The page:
Brief reviews of The State of Mind Called Beautiful by Sayadaw U Pandita, Kate Wheeler • Mindful Politics by Melvin McLeod, She Still Lives: A Novel of Tibet by Bill Magee • Dragon Thunder: My Life with Chögyam Trungpa by Diana J. Mukpo, Carolyn Rose Gimian • The Cosmos in a Carrot: A Zen Guide to Eating Well by Carmen Yuen • Presence: Chants of Sacred Power by Sita Jamieson
Reviewed by Steve Armstrong
In this latest compilation of edited Dhamma talks, renowned Burmese meditation teacher Sayadaw U Pandita explains that “the possibility of vimutti, inner freedom, is the beauty hidden within each of our minds.” To expose such beauty is “the maximum expression of value in our human lives.” This is accomplished in each moment by developing the eight factors of “the noble path that leads to victory over ourselves.” While his instructions are simple they are not shallow. His confidence in the Dhamma and this path of practice encourages us to aspire to liberation. He acknowledges, however, that his simple message may be hard for some to hear. It is our widespread attachment to “lofty ideas and pleasant generalities” that acts as an impediment to truly liberating knowledge. Even so, U Pandita’s ultimate message is “Don’t assume it’s beyond your capacity.”
Reviewed by Peter Dale Scott
We have seen many Buddhist nations—Sri Lanka, Burma, Cambodia and Korea—succumb passively to colonialism, followed by bloody aftermaths. But these very tragedies have given rise to thoughtful explorations of a more engaged Buddhism and mindful models for embodying peace. One thinks of Thich Nhat Hanh’s response to the travails of war in Vietnam, with his critiques of Western militarism, individualism, materialism and nationalism. Other inspiring examples include Sivak Sivaraksa, the Dalai Lama and Seung Sahn, who dared to warn a Korean dictator that “unless you attain your true Self, you will face even greater personal sufferings.” A growing dialogue, well represented in this anthology, also includes Western meditators, ecologists and systems analysts, from Joseph Goldstein and Bernie Glassman to bell hooks and Margaret Wheatley. Perhaps their true common denominator is spiritual politics, since they also invoke Gandhi, Merton and King. Recurring concepts like mindfulness, interbeing and non-clinging give the book a coherent and uniquely Buddhist flavor.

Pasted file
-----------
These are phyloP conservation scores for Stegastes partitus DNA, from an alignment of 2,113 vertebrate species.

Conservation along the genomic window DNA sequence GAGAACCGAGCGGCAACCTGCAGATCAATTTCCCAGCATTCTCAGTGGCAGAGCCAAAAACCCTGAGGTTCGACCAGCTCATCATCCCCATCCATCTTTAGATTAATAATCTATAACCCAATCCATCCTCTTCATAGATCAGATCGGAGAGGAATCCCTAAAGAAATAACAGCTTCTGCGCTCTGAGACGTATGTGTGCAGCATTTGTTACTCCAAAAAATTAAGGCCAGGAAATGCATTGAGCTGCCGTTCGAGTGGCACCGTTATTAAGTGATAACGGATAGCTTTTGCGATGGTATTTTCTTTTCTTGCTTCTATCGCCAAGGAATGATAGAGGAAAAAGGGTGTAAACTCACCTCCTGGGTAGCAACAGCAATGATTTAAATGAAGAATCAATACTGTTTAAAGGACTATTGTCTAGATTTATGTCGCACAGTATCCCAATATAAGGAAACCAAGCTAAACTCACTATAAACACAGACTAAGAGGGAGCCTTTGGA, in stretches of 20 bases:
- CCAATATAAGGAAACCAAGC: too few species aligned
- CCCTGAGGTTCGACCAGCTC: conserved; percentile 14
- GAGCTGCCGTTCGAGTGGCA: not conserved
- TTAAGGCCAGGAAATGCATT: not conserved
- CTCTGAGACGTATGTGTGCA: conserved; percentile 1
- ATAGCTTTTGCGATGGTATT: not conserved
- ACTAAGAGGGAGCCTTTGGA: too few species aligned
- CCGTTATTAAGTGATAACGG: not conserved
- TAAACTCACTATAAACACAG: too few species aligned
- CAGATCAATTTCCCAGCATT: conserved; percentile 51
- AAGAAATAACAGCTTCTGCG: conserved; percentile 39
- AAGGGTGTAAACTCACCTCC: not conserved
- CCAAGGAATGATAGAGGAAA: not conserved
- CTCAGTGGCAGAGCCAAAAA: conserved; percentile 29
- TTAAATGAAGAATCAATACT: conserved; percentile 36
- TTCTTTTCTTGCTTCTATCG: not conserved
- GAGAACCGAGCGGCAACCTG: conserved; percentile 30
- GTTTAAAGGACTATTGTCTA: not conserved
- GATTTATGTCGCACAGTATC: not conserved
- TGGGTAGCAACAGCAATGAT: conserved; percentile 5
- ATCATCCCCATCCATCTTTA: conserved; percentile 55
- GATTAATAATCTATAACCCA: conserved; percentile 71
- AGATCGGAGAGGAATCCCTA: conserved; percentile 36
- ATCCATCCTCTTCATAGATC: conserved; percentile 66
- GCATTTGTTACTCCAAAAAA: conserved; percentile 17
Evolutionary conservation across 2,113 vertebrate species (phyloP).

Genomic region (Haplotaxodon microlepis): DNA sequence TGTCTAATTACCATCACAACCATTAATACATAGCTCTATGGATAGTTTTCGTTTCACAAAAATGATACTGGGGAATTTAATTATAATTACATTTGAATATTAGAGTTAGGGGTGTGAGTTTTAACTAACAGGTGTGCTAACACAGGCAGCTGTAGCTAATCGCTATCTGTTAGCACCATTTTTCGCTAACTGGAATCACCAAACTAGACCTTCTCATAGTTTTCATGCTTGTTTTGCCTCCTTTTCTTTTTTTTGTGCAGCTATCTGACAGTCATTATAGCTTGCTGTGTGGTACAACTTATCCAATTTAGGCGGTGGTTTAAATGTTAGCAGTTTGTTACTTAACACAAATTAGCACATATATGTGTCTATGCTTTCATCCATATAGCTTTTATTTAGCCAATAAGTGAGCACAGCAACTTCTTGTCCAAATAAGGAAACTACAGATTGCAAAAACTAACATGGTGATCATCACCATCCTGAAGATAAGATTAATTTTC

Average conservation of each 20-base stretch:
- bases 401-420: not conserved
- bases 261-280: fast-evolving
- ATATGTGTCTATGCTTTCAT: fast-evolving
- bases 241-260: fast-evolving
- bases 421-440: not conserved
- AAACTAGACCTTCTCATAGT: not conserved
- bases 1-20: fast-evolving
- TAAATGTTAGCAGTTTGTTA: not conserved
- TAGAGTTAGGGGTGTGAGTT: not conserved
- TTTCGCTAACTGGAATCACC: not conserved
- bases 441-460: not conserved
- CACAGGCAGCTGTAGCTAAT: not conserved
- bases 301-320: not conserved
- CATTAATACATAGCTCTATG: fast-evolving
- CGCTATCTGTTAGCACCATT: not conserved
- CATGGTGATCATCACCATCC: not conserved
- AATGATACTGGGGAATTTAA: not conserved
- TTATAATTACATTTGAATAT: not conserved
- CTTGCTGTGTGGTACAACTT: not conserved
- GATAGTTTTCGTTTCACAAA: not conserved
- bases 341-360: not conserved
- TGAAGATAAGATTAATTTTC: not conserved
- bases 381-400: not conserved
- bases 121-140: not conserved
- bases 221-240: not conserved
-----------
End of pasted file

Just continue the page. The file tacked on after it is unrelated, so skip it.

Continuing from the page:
Reviewed by Ronna Kabatznick
Buddhist love stories are rare. They are wildly outnumbered by didactic Buddhist books absent of love, politics, intrigue and suspense. This brief but outstanding novel contains all four, and a female Dalai Lama. It takes place in Tibet 108 years from now. Tara Gyatso and her advisor, Mila, are in prison for leading a freedom movement that the Communists have crushed. Mila is released because he is no longer perceived as a threat. In fact, he sets out to reignite the movement with a secret plan. It involves not just a clever strategy but a special ability to exchange consciousness with others, including a bear. Eventually, he arrives at the prison where his beloved Dalai Lama is being held and where his secret plan will be carried out. The dramatic ending is riveting and illuminates love’s power to conquer and prevail.